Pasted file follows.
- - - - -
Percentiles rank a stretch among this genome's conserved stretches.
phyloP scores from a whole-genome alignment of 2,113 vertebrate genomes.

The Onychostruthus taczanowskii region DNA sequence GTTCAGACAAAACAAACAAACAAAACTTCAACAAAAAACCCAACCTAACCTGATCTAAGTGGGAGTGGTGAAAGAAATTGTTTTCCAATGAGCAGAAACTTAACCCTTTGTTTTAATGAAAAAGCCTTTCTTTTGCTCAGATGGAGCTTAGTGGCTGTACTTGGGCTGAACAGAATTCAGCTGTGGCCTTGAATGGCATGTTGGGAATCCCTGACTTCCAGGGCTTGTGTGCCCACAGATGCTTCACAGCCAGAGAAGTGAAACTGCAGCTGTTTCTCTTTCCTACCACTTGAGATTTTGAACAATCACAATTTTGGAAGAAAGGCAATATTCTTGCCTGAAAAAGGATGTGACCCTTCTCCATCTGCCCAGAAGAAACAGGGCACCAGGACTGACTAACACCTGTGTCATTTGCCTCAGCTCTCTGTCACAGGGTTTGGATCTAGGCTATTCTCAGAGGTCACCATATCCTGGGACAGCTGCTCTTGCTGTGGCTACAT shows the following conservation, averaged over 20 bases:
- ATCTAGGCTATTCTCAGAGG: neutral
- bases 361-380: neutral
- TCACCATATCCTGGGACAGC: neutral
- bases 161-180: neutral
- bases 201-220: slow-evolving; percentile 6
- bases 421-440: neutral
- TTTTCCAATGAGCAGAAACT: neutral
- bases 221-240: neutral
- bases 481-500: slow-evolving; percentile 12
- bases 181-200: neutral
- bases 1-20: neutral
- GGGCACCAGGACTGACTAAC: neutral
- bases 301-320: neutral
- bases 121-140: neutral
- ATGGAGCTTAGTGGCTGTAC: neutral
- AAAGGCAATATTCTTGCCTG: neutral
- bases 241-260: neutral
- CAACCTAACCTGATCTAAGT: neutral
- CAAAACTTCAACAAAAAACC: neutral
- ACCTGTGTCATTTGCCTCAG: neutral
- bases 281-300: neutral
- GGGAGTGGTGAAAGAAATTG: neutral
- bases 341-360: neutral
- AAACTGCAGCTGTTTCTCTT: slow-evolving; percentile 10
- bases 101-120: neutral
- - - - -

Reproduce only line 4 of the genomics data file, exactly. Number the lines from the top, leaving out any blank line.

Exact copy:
- ATCTAGGCTATTCTCAGAGG: neutral